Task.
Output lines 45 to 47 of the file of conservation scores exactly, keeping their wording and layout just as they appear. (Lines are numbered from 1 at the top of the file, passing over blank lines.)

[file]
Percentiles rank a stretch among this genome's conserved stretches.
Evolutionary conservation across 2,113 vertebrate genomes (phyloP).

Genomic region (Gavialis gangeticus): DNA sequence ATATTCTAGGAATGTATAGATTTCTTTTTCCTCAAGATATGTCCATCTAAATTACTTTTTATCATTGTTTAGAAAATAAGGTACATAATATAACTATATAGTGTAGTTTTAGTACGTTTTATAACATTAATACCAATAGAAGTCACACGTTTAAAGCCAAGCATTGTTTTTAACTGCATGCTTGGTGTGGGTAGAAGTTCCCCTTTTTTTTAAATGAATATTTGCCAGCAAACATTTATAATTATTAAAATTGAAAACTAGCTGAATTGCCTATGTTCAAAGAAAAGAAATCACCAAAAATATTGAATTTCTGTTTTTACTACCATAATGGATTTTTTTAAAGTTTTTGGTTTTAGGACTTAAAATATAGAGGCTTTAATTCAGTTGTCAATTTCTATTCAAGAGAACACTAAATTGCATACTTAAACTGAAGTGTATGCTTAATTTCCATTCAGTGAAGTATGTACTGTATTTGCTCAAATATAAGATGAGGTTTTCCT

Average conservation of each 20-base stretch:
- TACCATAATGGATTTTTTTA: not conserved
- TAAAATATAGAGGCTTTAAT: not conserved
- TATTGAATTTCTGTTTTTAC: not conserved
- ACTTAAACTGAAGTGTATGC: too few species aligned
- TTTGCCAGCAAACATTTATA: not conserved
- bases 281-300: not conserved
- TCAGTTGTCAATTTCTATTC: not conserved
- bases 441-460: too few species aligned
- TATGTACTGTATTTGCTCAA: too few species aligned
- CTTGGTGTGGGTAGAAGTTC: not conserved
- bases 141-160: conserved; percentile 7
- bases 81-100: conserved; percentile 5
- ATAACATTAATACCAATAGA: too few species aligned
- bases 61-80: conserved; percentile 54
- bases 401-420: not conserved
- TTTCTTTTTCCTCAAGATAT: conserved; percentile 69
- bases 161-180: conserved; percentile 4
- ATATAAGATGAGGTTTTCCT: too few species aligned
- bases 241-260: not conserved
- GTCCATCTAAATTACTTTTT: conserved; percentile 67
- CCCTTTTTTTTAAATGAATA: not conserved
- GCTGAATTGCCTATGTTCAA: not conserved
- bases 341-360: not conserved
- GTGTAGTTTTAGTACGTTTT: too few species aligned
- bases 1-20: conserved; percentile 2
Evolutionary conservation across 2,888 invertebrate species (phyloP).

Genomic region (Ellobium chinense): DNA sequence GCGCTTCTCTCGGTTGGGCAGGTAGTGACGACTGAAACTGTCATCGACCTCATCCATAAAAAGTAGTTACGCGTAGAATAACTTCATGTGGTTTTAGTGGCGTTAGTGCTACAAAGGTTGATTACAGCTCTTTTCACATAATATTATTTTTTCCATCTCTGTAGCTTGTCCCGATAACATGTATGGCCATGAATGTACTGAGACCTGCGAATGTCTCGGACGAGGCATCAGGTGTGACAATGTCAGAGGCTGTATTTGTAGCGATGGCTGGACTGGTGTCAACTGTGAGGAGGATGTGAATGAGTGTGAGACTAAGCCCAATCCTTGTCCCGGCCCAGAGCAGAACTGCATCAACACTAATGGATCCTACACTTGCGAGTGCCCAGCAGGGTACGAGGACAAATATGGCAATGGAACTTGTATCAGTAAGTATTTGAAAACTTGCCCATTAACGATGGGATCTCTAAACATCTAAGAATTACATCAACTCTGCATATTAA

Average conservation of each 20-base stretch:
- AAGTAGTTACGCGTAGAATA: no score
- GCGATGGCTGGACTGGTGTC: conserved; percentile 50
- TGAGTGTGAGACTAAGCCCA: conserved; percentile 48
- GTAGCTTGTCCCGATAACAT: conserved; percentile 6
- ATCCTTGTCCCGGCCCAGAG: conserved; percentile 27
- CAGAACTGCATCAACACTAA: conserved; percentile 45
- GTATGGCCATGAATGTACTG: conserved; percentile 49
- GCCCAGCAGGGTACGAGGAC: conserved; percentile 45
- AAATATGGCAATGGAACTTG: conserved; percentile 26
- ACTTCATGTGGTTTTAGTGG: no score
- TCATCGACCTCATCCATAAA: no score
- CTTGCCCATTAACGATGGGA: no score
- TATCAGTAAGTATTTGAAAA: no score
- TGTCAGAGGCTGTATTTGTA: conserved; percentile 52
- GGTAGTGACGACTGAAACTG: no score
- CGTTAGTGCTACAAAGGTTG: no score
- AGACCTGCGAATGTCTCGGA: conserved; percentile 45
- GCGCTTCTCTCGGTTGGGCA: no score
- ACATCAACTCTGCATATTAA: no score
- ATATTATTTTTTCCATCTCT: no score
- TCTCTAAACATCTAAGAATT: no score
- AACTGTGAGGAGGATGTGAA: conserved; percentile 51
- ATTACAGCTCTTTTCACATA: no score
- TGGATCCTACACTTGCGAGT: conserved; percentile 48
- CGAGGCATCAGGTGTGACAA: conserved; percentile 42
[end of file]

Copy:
- TATCAGTAAGTATTTGAAAA: no score
- TGTCAGAGGCTGTATTTGTA: conserved; percentile 52
- GGTAGTGACGACTGAAACTG: no score